Coronavirus: Why does Germany have so few COVID-19 deaths?

Eintracht fans have taped letters at a wall of the stadium during a Europa League round of 16, 1st leg soccer match between Eintracht Frankfurt and FC Basel.
Eintracht fans have taped letters at a wall of the stadium during a Europa League round of 16, 1st leg soccer match between Eintracht Frankfurt and FC Basel. Copyright Michael Probst/Copyright 2020 The Associated Press. All rights reserved
By Anna Priese
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Germany has more than 3,000 COVID-19 cases and six deaths so far. Much fewer in comparison to other affected countries.


On Friday, the number of people in Germany infected with COVID-19 grew to 3,059. Six of them have died so far. That is roughly two people for every thousand cases.

These numbers stand out when compared to other heavily affected countries like China, Italy, Iran, South Korea, Spain or France.

In China, it's roughly 39 deaths per 1,000 people infected, in Italy it's 71, in Iran 45 and in Spain it's 28.

How come fewer people are dying from COVID-19 in Germany than elsewhere?

At a press conference last Wednesday, Prof. Dr. Lothar H. Wieler, President of the Robert Koch Institute in Berlin said, "From the beginning, we have very systematically called upon our doctors to test people."

He added that the German system can provide "testing to a high degree so that we can easily look into the beginnings of the epidemic."

Wieler also explained that this is just the beginning for Germany. "If you imagine an epidemic like a curve [...] then there are countries that are simply further" into the progression of this epidemic.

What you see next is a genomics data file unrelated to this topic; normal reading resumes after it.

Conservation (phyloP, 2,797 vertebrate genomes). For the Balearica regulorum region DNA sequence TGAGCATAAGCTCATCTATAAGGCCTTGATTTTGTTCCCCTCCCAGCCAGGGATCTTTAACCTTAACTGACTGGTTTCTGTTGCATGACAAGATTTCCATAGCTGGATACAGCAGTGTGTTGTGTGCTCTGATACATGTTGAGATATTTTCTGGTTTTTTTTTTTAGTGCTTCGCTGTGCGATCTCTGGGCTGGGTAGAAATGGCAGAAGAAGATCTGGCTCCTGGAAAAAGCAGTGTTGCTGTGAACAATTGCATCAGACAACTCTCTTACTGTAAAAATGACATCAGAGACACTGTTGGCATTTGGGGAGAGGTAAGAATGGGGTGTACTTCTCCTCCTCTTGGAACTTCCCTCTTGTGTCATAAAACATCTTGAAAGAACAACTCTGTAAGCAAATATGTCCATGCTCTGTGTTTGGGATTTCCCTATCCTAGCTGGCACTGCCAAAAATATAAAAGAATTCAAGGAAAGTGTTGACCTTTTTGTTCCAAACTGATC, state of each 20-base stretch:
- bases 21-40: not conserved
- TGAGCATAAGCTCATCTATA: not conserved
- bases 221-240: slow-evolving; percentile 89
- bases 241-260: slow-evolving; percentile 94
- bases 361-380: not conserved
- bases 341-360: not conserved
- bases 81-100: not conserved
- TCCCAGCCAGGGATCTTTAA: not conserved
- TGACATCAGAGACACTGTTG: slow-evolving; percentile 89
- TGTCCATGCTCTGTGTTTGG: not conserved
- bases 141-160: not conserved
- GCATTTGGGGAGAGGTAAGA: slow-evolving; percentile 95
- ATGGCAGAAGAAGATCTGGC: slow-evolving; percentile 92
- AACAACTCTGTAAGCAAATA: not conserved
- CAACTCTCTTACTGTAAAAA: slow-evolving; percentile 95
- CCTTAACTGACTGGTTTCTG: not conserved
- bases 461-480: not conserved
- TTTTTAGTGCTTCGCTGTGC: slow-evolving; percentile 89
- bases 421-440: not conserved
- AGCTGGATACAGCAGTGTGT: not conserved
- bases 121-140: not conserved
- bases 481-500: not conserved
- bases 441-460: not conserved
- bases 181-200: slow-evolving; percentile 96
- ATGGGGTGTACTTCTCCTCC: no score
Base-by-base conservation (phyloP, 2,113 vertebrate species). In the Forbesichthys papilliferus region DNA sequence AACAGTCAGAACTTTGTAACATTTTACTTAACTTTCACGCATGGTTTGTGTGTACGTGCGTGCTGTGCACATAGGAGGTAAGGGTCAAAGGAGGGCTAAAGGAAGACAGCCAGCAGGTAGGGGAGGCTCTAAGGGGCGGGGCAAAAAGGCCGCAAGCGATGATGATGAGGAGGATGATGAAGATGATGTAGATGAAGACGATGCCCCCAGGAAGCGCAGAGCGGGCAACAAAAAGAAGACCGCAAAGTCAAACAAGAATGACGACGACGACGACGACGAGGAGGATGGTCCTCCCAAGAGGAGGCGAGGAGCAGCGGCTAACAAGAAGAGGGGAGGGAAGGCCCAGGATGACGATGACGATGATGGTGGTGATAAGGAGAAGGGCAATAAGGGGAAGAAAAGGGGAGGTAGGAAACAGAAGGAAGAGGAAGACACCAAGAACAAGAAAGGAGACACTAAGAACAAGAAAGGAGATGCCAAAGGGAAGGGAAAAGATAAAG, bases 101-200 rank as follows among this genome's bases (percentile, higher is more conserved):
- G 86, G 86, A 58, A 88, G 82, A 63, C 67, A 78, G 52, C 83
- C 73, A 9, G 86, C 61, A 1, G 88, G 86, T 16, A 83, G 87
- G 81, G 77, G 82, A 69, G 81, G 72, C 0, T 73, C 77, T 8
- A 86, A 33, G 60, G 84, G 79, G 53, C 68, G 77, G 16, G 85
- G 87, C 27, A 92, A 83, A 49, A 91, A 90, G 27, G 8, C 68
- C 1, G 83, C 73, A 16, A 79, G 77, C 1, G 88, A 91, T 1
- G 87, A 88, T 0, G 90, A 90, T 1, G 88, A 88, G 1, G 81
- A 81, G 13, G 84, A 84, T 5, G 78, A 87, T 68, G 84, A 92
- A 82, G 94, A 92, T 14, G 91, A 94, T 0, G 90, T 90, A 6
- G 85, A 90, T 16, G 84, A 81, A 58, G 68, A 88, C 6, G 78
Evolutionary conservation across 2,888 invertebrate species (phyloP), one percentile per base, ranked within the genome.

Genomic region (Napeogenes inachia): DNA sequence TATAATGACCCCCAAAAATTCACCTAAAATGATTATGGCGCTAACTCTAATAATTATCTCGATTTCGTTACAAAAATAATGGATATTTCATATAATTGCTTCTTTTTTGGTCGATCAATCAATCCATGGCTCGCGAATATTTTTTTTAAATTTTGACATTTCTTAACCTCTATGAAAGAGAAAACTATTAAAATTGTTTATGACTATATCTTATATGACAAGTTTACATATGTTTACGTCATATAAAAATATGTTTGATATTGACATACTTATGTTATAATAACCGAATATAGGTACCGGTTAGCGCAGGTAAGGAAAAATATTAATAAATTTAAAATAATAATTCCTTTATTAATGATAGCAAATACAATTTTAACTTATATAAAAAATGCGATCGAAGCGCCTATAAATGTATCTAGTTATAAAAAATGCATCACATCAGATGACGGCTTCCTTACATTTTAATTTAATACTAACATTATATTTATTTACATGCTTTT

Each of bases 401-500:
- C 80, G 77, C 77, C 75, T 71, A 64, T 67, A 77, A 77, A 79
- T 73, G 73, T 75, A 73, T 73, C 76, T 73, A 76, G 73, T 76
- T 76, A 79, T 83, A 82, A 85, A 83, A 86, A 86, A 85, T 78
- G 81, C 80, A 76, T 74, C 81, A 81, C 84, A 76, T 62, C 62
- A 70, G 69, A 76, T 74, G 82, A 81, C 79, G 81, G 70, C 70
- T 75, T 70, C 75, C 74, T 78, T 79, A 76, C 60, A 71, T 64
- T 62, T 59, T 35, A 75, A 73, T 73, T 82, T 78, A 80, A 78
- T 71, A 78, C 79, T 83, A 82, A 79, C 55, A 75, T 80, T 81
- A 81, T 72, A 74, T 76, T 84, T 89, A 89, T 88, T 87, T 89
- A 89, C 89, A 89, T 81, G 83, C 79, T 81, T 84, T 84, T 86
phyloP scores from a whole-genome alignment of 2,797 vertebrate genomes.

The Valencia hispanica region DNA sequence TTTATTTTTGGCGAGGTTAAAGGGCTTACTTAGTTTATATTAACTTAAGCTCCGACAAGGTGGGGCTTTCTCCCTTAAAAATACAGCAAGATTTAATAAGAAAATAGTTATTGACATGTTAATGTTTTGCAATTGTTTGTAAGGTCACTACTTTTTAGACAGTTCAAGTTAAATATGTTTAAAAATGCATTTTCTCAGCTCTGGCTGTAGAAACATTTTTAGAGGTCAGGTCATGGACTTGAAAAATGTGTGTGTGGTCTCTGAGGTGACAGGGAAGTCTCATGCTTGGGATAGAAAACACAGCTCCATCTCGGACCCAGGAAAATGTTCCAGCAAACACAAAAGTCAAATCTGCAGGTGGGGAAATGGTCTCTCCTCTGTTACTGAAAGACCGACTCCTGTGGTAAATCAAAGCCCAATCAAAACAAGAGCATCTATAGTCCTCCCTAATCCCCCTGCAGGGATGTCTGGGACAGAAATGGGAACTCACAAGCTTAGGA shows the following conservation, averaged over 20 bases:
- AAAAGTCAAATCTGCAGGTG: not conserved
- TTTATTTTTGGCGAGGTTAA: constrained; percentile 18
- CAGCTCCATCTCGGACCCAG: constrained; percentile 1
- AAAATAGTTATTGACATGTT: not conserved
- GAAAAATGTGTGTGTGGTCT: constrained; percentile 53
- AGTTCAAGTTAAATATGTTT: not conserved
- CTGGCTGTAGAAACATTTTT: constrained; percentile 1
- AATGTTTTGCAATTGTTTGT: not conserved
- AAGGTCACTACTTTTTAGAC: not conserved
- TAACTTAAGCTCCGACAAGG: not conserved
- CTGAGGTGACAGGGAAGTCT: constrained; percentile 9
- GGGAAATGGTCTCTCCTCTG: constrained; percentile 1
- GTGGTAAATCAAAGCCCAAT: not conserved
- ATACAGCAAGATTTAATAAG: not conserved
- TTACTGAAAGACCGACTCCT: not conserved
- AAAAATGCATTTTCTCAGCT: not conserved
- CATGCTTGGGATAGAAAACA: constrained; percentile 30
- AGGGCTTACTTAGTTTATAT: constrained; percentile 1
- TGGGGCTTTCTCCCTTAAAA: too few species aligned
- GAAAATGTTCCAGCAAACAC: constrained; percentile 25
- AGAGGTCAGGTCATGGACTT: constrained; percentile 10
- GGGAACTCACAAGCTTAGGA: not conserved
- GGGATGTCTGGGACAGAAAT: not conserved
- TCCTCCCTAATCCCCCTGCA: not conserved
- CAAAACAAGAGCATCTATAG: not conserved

He expects the case numbers and the numbers of deaths to rise, just like they have in other affected countries.

The professor noted that Germany is exchanging information with other countries to learn about the development of the disease and is collaborating on concepts to contain the pandemic.

"As long as this epidemic continues to affect our country, it will take months, certainly, perhaps years.

He focused on the need to protect the high-risk group of people by not exposing them in the first place.

Meanwhile, an Italian virologist said the low number in German deaths "is a question no one can really answer".

Giovanni Maga from CNR told Euronews that in Italy a person who tested positive while alive or post-mortem is counted as a coronavirus-death. "I don't know if Germany or France follow the same criteria," he noted.

Maga also stated that healthcare structures are rather similar in northern Italy, France and Germany, making it harder to justify such discrepancies in numbers.

He agreed with Wieler with regards to the time curve and the progression of the pandemic. "France and Germany are where Italy was at the beginning of the month. They are late in implementing measures and will get to a point where they will have a harsher level of contagion."

Merkel expects 60 to 70 per cent to get infected

On Wednesday, Chancellor Angela Merkel had announced that it is likely that 60 to 70 per cent of the German population will get infected eventually and argued that it is important to delay that process as much as possible.

Head virologist at the Berlin Charite Christian Drosten told German newspaper "Neue Osnabrücker Zeitung" that if Germany manages to slow down the spread of COVID-19, death cases will just merge into the country's regular mortality rate.

Some experts expect the majority of the population to get infected in the years to come even after the development of a vaccine. It could take four or five years until most people in Germany have had COVID-19.

The main challenge is to slow this process down and not put too much pressure on the German health system.

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